...this thing where he would walk into aroom and go, hey guys um I know it's just 1995 but I want a phone, I don'twant any buttons. I wanted to work on our operating system and the engineerswill be like okay this is cool, we're talking 10 years, 15 years maybe likevery funny Wednesday afternoon, let's go. And These guys who were planning ondoing this 10 years down the line would just be floored. But somehow by hook orby Crook they would figure it out and we all know, you know what happenedduring, you know the Big Steve jobs, early release for the, for the iPhonewhere the thing bombed on TV but it didn't matter. It's the realitydistortion field. It's the same thing that Elon musk has when he's got hisbulletproof truck and he's showing it when he throws a rock and it breaks thewindow. It doesn't fucking matter. Now, as far as the automotive industry goes,I'm a huge fan of cars and now I am a petrol guy through and through gasoline.I like a clutch. I like, I like to feel part of my car. I feel when, when I buya car, I feel I am transported into the world of the designer, the engineers.I'm into the diamond stitching and I like the Porsche, supple leathercompared to the other leathers and the way the car sounds and the exhaust andit's, it's a visceral experience for me now I was an early adopter to anelectric cars. I built one of the first electric Portia's interestingly enoughbecause I like electric cars. I like that concept and you were talking aboutdisruption in the market and it's really interesting because one of myfavorite quotes, I'll tell you this is when you are sleeping, your enemies areplanning your demise and I, I used that quote my book several times. I thinkit's a very effective one and I feel like that's happening now. Not to say,I don't think the big four are sleeping at all. Not anymore. I think they were,I don't think electric cars should be categorized in the same category ascars. I think there are an appliance when you drive a Tesla, that thing isso scary, fast and so perfect and so smooth. You go into the compartment butwhat it lacks in my opinion, I'm probably gonna get hate mail. A lot ofpeople hate me for this but it lacks soul, it lacks the soul of having thatclutch, it lacks that imperfection that comes from years of like fucked upengineering from like italian guys and Germany to do that are like, you know,they're, they're, they're greasing the things, these are appliances made bytech companies that are perfect at doing what they do, They are surgical.Their speed is, you know, uncomfortable. So what you're facing now is anindustry that is facing a crisis and being disrupted, buy an appliance and Ithink that separation has to be made. They have to pick a fucking identityand go with it now they can go both ways like GM is doing, you know, makingoutstanding electric cars. Some people might argue too late. I don't think so.I think they're making spectacular cars. You know, I was one of the first guysto get, I got one of the first bolts off the production line and that thingis, it's amazing. But to me it is not a car, it is an appliance. So if theywere to separate that with their cars, I think that they're crisis would bemuch more defined and then they could, they could, they could act on it. Wealways talk about these three steps that can solve any problem that myfriend Wayne boss always credit him with this is knowledge, courage andaction. When you're faced with any kind of aproblem or situation, the first thing you need to do is have knowledge, howdo you get knowledge? You can buy it, you can rent it, you can borrow it, youcan steal it, that may be better not to steal it, butyou can get it right, you can rent it, you can hire it, get knowledge anywhere.Once you have that knowledge, that knowledge gives you courage because nowwe have the information, we know what we need to do. If I told you, hey man,go start a business, you'd be like,...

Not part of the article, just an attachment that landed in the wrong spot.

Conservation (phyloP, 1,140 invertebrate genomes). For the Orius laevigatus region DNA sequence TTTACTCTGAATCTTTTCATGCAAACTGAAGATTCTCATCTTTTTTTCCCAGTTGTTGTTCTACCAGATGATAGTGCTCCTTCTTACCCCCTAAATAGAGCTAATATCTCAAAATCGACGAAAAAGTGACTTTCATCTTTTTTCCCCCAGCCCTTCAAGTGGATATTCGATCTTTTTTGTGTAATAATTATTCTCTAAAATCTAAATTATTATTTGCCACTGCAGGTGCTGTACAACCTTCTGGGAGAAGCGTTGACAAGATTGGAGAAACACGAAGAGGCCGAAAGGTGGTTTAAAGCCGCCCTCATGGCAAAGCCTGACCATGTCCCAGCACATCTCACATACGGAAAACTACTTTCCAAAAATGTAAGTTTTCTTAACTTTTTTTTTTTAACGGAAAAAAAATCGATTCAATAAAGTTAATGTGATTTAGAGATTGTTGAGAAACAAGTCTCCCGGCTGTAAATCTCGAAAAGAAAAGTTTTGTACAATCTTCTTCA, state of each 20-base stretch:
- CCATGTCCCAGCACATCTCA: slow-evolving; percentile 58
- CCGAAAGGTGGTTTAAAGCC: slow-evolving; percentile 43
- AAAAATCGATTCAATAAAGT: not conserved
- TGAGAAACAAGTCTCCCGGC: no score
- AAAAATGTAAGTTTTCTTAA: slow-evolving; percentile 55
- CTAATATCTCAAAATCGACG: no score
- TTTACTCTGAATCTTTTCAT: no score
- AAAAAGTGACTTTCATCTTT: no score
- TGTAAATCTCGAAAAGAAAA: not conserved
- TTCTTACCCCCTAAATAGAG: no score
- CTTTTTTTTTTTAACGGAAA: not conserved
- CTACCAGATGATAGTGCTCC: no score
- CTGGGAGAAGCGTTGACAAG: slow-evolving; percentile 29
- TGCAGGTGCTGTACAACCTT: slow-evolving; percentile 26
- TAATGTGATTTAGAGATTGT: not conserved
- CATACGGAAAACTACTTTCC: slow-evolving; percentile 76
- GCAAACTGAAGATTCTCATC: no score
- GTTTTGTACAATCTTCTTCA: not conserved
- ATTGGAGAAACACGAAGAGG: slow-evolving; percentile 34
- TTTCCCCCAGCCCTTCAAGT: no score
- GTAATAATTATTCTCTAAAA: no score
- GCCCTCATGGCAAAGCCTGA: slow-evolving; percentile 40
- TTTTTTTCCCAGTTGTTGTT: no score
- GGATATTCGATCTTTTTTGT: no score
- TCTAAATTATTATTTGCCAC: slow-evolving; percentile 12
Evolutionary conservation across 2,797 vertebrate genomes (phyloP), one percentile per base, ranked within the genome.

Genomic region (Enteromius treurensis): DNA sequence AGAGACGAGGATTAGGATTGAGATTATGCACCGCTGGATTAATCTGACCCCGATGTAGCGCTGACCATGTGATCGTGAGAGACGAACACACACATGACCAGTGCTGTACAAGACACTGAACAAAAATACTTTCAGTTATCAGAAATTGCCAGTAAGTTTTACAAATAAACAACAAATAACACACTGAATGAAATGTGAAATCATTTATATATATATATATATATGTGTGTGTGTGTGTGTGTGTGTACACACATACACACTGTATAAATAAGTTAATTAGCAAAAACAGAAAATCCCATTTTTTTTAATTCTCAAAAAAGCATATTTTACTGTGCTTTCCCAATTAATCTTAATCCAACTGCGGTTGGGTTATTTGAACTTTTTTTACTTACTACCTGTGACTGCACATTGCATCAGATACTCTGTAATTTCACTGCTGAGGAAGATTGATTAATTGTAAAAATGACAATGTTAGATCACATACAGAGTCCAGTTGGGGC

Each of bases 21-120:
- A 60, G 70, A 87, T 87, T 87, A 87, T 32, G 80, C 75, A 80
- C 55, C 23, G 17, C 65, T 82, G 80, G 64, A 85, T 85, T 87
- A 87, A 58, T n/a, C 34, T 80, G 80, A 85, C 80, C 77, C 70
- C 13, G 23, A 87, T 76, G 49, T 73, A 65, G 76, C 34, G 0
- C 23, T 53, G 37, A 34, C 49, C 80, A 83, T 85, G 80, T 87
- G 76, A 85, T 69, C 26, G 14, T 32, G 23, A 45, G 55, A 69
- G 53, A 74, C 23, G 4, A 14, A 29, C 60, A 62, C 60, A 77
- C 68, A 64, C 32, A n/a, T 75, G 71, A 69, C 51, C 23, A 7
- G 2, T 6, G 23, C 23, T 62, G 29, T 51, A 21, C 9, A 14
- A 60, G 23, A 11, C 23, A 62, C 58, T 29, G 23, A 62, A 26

...okay, there's some risk. I don't knowwhatever I'd be like, hey, start a business and you've got 80% chance ofmaking 50 million bucks a year, you'd be all over it because you had thatknowledge, it gives you courage and the third step is action, you got to takeaction so and it's in, in those, in that specific order knowledge, courage,Action is what we talk about in your experience, because I know youcollect vehicles, um, I'm guessing you've had a lot of experience insidedealerships over the years based on, based on what you've experienced andbased on what you've just said, which I think is you are, you are the only person, I feel like weneed a live studio audience to just give us a round of applause. Here youare the first person who has ever suggested a distinction betweenelectric vehicles and petrol powered vehicles. And I've never even thoughtof it to the like just how you were explaining this as an appliance? I'venever thought of it that way. I've, I've admittedly only ever thought ofEVs as this is the next thing, this is where people are going, you better goinvest in a motorcycle dealership because I know one thing for sure as amotorcycle rider, I always want to crank the throttle, I don't want toself righting motorcycle, I don't want, you know, but in your experience over the yearsnow collecting purchasing vehicles, the dealership experience all those sortsof things in accordance to what you just said,the three steps to solving any problem, would a dealerships need to change orshift in your opinion, salesmanship is dead. I know carsalesmen are gonna hate me, but every time and I love walking onto lots andlooking at cars and I like to negotiate. So I enjoy walking onto lots and justhearing dude sales pitch. This is one thing I will tell you the guys who sellthe most cars and this is gonna be a shocking statistic for some of you guysdon't know shit about cars, selling cars has nothing to do with cars,selling cars has to do with people. What are the two biggest purchases thatpeople make in their entire lives, their home and their car? Both thingsthat are heavily charged with emotion. When a guy walks onto a lot, he's notthinking I'd like to get in a hunk of metal that's gonna take me from point Ato point B. He is thinking of all things but that he is feeling anemotion. He wants an emotional connection to the car. Now the dealercomes up, can I help you out sir? You've already lost the fucking game.We've and we've gotten further and further from that now with the internetand zoom and and all the people, salesmen are just too used to the ordercoming in, you know, online, the sales order coming in and then sending it totheir internet sales guy and you know, like talking to the guy about thefeatures and details of the car. No one gives a shit about that. The guys thatsell cars. And I remember reading this article, that's NPR article about thisdealership in New Jersey and they did this, it was uh, they also had a radiopodcast to go along with, it was fantastic and they actually followedthis dealership and the dude, I think his name was Vinny, his name wasactually Vinnie, the guy that sold the most cars like, and they asked him like,do you know if this is like a V eight hemi or a v A this or he didn't knowshit, he didn't know any of that and he was crushing the other salespeople, why?Because he knew people, he couldn't get that information, All those details andstuff you could get right and it's good if you are in an industry, if you'reselling Corvettes that you know everything about them are as much aboutthem as possible. But at the end of the..., the core elements of influencedon't change. If you're doing what I do, I train people how to make money onamazon every day. I've got an amazon course. So I teach them how to createinfluence on amazon and I coach people all the time, People who have coachingprograms. Uh, young start up entrepreneurs, VCS bring me companiesto help coach them sales is one of the most critical, one of the most essential skills that you could haveand to master sales, you have to become an influencer of people first andforemost, you gotta put yourself beneath that person. If you're comingat somebody with that shiny suit greased up hair kind of like, hey buddy,I'm gonna make you a great deal. You've already lost the sale, the sale is madein the pre suasion, the sale is made by you being an authentic, genuine personand getting to know other people most of the time people will buy from youjust because they like you, if somebody is on a lot already looking at a car,you know, unless they're kicking tires, they've probably somewhere in theirdecision making process, They've already been persuaded that they'regoing to buy the car and what I see happening over and over and over againis car dealers talking people out of the sail their, their sales processgoes backwards. So sales starts with pre suasion as, as Calderoni talksabout Professor Calvin in his book influence and his follow up book, presuasion both fantastic. If you're a salesperson, if you're dealing in cars,selling cars, anything in business, you need to read Kalderans books, I've gotno affiliation with Professor Cardini, but his books really are ourrevolutionary. Um, and he talks about the fact that most sales happen beforethe guy even walks onto your lot before the person even visits your website,that sale is done. So let's focus on that we can have so much more impactthen and then instead you can just focus on being less of an asshole whensomebody walks onto the lobby, a real person, like just fucking talk to thatperson and just be a human being and stop trying to think of like meetingyour quota or making the sale. That's all bullshit and they know and peoplecan smell it. Yeah, oh, it's the last day of the month, we're in the lastweek of the month. We gotta, you know, we got to get those deals going, we'vegot to get those deals on this resonates with me um Shaheen becauseit's something that we believe so deeply in, not just in my business, butalso here on the podcast. It's one of the reasons why we produce this showbecause we want to reach as many professionals in the auto industry aspossible to get what you just said across and I go, you know, how manymore people do we need to say? Something similar to what you just said,putting yourself below the person service senior to selling um the powerof pre suasion. The fact that customers today are more educated, walking ontothe lot than they've ever been in the history of our planet, because you canget all the information you need already and I love specifically whatyou're saying about being an authentic, genuine person. This is like the thingthat there's no tactic on, like I can't belike here are three steps to becoming more authentic. It's like, you know,it's it's that thing, do you have a desire to serve and be a good personand to do what's right? Even if that doing that right thing is not thepopular opinion. Like there's just so many elements into it. I've experiencedwhat you've just said in my own career so I can, I can add my, my testimony ifyou will to what you're saying for those listening. My team has witnessed quote unquote sales callswhere we didn't even talk about what we were going to do and the deal closesand they go, wait, did you just close a deal by saying I want your kids to feelcomfortable enough calling you uncle mike. Like what, how does that? And Ithink it's, you know, it's what you're...